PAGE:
Jimmy Beck’s open letter to The New Yorker’s fiction editor

Please read Jimmy Beck’s open letter to Deborah Treisman, fiction editor of The New Yorker:

I’m sure it’s comforting to rely on the old standbys. I mean, why burrow through all of the flotsam and transom when you can just pick up the phone and say, “Hi, Alice, whaddaya got for me?” And why not? She’s Alice Munro, for God’s sake. To have her, Updike, and William Trevor on speed-dial must be an enormous comfort. And then you have the younger guns at the height of their powers: Boyle, Chabon, Proulx et al. They may not always hit home runs, but they’re just about impossible to strike out. They are, to use your emeritus colleague Roger Angell’s vernacular, the ’27 Yankees.

I’ve met you only once and can’t presume to know you, but I think it’s safe to say that you are a very smart, self-aware person. A realist, not deluded. You know that people say The New Yorker is a dinosaur, that there are so many other literary magazines, that the web has democratized fiction, that Maxwell Perkins and Bill Maxwell are dead and they were the high watermark yada yada yada. Fine. Let them say that. But I say without irony that you are still fiction editor of The New Yorker. You are still the arbiter, the tastemaker, the one who has the final say about what is good in American writing. Hundreds of thousands of people go to their mailbox every week and see a name next to a story and understand that that story and that name have traversed all of the editorial obstacles to find their way into The New Yorker. The New Yorker, dammit!

All of which brings me to the April 12, 2004 issue and a story called “The Rabbit Hole as Likely Explanation” by Ann Beattie. I confess that I’ve tried to read a few of Ms. Beattie’s previous stories in the magazine but have been largely unsuccessful. This story would have been no exception, but I chose to use it as an analytical opportunity. To see how the sausage was made. When I was getting my MFA, we were told to think of questions we might like to ask the author as we read. I always found that suggestion helpful, but in this case, I don’t give a rat’s patootie about what Ms. Beattie has to say. Rather, I am curious about you and your staff’s editorial process. So, if you’ll indulge me, let me ask you the questions I might have asked her: Why was it necessary to use the present tense? Why is 90% of the story written in dialogue? Why is there so little in the way of dramatic scenes and exposition? Is this story–a mother and daughter kvetching at each other told from the ostensibly sympathetic daughter’s POV–not so familiar as to be a cliche? Is there some novel twist or imaginative use of language that makes this story transcend its premise? Why are the pop culture references–SUVs, Igby Goes Down, Susan Sarandon, Joan Didion–sprinkled about in such a facile, The-Way-We-Live-Now way? Why are they flat on the page, as though the author is content to use whatever is at hand rather than trying, as Pound implored us, to make it new? Why is the banter so banal and narcissistic? Why is there no evidence that these characters are alive and that they love each other, even beyond the sarcasm, which of course we all understand to be a potent signifier of something deeper?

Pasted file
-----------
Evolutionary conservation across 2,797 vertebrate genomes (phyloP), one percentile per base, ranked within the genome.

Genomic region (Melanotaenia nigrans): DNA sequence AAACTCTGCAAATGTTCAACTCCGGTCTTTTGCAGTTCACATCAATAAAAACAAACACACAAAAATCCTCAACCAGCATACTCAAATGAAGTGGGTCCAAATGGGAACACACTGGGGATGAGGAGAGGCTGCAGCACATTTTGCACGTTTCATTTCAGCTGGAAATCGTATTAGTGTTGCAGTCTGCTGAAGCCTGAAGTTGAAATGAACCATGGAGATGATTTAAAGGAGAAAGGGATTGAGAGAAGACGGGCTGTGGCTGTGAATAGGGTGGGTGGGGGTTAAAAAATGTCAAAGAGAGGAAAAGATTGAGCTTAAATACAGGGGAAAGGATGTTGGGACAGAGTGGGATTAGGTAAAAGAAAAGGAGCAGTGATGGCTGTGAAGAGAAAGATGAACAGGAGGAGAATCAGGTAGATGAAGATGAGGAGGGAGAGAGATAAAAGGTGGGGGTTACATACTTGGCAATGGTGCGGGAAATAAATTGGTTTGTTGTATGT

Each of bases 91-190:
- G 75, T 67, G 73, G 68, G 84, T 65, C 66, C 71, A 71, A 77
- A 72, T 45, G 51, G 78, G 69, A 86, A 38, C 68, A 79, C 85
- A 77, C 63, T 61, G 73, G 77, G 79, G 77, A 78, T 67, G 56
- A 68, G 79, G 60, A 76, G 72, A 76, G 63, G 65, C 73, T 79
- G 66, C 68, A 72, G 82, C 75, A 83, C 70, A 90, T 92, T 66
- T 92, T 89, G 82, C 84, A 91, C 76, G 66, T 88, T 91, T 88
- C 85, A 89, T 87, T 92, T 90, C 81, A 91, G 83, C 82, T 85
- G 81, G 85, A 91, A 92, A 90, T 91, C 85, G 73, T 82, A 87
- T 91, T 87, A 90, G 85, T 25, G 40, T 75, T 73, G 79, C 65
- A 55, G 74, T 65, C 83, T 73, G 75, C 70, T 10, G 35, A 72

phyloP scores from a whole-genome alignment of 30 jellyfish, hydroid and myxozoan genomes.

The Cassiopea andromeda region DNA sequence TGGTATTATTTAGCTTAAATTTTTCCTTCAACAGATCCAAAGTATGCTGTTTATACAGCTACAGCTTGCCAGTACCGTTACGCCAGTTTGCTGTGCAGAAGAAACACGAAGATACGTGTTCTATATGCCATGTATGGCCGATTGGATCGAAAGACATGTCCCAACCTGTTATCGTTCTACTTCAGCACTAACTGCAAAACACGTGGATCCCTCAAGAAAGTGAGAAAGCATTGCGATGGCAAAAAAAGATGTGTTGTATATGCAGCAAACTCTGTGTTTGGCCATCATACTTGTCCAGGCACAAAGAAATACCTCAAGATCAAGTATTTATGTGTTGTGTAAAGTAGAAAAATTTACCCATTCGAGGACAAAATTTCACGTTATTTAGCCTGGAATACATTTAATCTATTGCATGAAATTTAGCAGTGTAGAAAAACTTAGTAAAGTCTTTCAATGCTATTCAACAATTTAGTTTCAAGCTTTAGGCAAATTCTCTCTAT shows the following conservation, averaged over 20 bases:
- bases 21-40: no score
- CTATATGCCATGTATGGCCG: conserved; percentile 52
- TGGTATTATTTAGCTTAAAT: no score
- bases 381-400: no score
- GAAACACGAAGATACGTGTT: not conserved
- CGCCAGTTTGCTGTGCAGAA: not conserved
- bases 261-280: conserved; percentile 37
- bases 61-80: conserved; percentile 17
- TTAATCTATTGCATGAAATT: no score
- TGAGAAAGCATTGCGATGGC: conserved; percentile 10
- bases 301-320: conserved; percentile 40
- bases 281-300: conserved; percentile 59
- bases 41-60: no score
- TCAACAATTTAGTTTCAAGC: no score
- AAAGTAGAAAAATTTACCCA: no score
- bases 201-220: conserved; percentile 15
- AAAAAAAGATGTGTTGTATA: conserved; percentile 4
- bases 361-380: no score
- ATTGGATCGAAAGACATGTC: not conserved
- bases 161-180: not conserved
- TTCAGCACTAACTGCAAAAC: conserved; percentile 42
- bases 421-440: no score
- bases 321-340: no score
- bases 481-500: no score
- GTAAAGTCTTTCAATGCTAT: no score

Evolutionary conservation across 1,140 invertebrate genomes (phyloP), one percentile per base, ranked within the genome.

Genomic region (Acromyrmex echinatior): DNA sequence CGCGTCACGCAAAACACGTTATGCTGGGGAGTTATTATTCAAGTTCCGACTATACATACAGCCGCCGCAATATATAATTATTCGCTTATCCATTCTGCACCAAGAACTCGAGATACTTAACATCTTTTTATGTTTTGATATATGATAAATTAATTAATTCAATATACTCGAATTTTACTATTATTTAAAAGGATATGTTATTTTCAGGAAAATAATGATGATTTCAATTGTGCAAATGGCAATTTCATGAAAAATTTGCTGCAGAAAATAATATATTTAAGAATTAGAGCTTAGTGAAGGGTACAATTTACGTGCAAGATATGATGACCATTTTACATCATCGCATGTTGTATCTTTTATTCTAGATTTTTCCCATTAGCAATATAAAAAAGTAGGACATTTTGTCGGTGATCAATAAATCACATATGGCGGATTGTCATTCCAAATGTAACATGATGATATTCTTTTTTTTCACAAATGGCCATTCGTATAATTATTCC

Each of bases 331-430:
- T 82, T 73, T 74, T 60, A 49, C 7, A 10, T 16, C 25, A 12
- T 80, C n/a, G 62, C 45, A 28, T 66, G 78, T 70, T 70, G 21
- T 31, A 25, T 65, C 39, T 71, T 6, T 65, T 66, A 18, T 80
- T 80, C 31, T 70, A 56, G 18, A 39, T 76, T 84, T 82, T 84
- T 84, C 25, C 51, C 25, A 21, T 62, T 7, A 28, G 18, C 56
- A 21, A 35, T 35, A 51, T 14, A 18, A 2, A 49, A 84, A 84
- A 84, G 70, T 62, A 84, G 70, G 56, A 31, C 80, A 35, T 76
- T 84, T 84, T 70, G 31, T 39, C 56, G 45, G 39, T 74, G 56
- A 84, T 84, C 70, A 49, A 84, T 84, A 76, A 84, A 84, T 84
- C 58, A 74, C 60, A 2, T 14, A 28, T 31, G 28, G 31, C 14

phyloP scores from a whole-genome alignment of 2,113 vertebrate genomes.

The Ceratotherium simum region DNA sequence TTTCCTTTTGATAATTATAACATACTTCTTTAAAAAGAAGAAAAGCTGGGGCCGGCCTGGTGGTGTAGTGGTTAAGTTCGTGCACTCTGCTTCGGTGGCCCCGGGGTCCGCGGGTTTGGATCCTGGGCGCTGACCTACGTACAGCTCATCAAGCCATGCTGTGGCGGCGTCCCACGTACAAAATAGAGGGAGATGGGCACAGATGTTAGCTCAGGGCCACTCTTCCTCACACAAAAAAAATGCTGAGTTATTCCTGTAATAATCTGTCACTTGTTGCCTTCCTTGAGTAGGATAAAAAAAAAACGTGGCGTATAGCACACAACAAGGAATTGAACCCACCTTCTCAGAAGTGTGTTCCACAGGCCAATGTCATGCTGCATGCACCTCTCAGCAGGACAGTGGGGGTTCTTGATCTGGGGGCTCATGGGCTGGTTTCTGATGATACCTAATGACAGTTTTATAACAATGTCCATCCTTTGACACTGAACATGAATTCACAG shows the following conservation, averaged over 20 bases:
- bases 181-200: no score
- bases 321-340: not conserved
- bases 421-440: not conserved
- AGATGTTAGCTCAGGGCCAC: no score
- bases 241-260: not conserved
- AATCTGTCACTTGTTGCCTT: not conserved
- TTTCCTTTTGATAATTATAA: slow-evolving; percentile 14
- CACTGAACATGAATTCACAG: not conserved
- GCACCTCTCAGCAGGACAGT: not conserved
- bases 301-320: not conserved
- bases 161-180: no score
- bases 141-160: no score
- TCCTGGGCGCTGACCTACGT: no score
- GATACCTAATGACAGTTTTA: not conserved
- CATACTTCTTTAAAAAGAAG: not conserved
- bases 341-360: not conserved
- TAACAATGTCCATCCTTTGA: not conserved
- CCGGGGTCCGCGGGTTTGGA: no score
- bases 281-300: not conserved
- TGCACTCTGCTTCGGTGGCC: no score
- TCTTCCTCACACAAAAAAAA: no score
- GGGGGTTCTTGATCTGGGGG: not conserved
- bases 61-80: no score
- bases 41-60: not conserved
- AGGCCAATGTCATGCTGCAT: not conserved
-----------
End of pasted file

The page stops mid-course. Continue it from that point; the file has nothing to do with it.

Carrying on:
Yes yes, of course I am asking why you chose to publish this story. And yes, perhaps on some level the subtext is “Why this dreck and not my masterpiece?” I am sure you get plenty of explicit versions of that question, too. But, at the risk of indulging my own form of post-Beattie narcissism, I’d like to think I’m getting at something more substantial. Although we writers would like to demand fairness, we know that that’s not possible. Most of us who are truly trying to do good work are not naive about the way the world works. But, whatever magazine editors think of our writing, we do want to know that those at the biggest and best have got their Hemingway-approved shock-proof shit detectors cranked up to eleven and are deploying them with fervor. When a story like “Rabbit Hole” consumes ten pages in your magazine, it is not the that-shoulda-been-me sensation that stings–let’s face it, that cow is way, way out of the barn. Rather, we are irked by having to confront the reality of the broken shit detector….


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